By Matt Coker
By R. Scott Moxley
By Charles Lam
By Nick Schou
By Gustavo Arellano
By Gustavo Arellano
By Steve Lowery
By R. Scott Moxley
Say, you know who will never see a jail cell? Rush Limbaugh!
Just when I thought affable, reasonable-seeming businessman Bill Campbell (he's a former Taco Bell franchisee) couldn't get any red-meatier, he brought up Antonin Scalia. "A heckler—who wanted 'under God' out of the Pledge of Allegiance—popped off in such a provocative way that Scalia said, 'What's wrong with "under God"?' and had to recuse himself!" Campbell is clearly outraged by the wily heckler's perfidy, but isn't Scalia supposed to be the Supreme Court's resident evil genius? How's he getting bested by some godless heckler? D'oh!
An old lady cited The Orange County Register's Gordon Dillow—who is not the paper's resident evil genius (that's Alan Bock!), but is the paper's resident crotchety old coot. "In Gordon Dillow's column the other day," she kvetched—or would have if WASPs could—"he said it was about time to require IDs to vote."
Bill Campbell took it and ran. "The Democrats don't want us to," he said, very, very piously. "They say it's because it discourages people from voting, but I think it's because it discourages voter fraud."
Well, you smug, slanderous bastard.
After Campbell's presentation of the new voting machines and his rightwing bona fides, I spoke with Campbell's guy, Mark Denny. (Denny, I would like to say publicly, helped me greatly with a Medi-Cal matter for my son.) "Everyone I've spoken to is worried about the fact that there's no paper print-out with the computer voting," I told him. "Would it be possible to add that?"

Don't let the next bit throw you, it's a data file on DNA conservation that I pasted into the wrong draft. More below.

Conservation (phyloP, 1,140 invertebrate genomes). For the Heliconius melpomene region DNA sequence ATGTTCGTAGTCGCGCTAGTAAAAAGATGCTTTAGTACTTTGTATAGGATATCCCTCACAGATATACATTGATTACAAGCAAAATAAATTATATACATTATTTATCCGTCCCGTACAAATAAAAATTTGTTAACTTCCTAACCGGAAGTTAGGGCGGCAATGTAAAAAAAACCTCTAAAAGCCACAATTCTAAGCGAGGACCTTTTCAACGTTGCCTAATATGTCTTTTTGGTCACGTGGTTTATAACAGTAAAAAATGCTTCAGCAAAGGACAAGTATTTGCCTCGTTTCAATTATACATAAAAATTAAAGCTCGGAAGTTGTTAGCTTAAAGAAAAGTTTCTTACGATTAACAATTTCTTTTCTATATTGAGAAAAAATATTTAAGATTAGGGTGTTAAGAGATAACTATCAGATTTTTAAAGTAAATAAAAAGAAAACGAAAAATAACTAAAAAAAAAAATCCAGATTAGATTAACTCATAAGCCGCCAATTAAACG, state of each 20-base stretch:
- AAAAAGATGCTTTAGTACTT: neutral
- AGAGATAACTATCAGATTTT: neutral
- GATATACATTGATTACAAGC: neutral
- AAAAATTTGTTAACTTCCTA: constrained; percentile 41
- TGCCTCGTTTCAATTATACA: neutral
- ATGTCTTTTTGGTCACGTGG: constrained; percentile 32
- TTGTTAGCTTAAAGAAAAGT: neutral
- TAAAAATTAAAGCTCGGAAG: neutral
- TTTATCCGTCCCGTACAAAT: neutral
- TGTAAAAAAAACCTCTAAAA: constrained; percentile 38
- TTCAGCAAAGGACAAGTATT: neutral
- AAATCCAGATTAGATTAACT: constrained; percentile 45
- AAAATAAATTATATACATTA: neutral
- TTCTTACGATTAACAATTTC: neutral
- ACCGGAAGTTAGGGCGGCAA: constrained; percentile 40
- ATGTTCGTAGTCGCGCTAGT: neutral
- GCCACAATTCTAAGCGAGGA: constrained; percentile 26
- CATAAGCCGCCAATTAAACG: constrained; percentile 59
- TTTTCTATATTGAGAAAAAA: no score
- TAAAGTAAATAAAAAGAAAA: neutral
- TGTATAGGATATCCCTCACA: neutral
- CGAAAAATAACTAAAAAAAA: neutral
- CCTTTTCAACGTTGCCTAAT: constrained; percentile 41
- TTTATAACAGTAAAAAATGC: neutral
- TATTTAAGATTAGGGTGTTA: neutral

"Sure," he said. "It's just a matter of adding some software."
So why didn't they?
"The Secretary of State didn't require it," he said.
"But he's a Democrat, so he clearly wants more voter fraud," I reminded him. Denny put up his hands.
"I didn't say that!" he murmured.
No, but your boss just did.
In the two hours I was there, a lot was said about Reagan, Scalia, Thomas, Todd Spitzer, Gordon Dillow and the American Enterprise Institute, but little was said about Our Hero, Rush Limbaugh. Not one word was spoken about Rush's recent disgrace—about his crackhead-crazy Oxycontin-popping that gives new meaning to the name "Rush," or about Limbaugh's statement on ESPN that Donovan McNabb isn't worthy of the Eagles uniform and remains a quarterback only because he's black and, therefore, a kind of pet project of the National Football League, a gift to the liberal media, but withal a scourge on American culture.
About the drugs, the Dittoheads said nothing. About McNabb—whose name the Rushies could not bring themselves to utter—one man said sadly, defensively, "It's been proven that he is overrated, which is all Rush was trying to say."
No, that wasn't all he was trying to say. As Saturday Night Live's Tina Fey put it, Rush is the one guy who "has the guts to say what the liberal media doesn't want you to know: black people are not good at sports."
Since my new friends at the Rush fan club had too much class to try to excuse Rush's serious breach of etiquette in becoming a big, embarrassing, drug-addled loser, I had to go to my girl Annie Coulterto make some sense of it for me. Yes, here it is: Rush's addiction is Bill Clinton's fault, and by the way, did you know Ted Kennedy killed Mary Jo Kopechne?
But I won the raffle! How exciting is that? Since I couldn't stomach actually taking home The Way Things Ought to Be, I chose instead the book And the World Came This Way: Jesse Helms' Contribution to Freedom. I think me and the Rush Limbaugh Fan Club will get along just swell. We have to, since I'm its newest member. See you at the Christmas Dinner!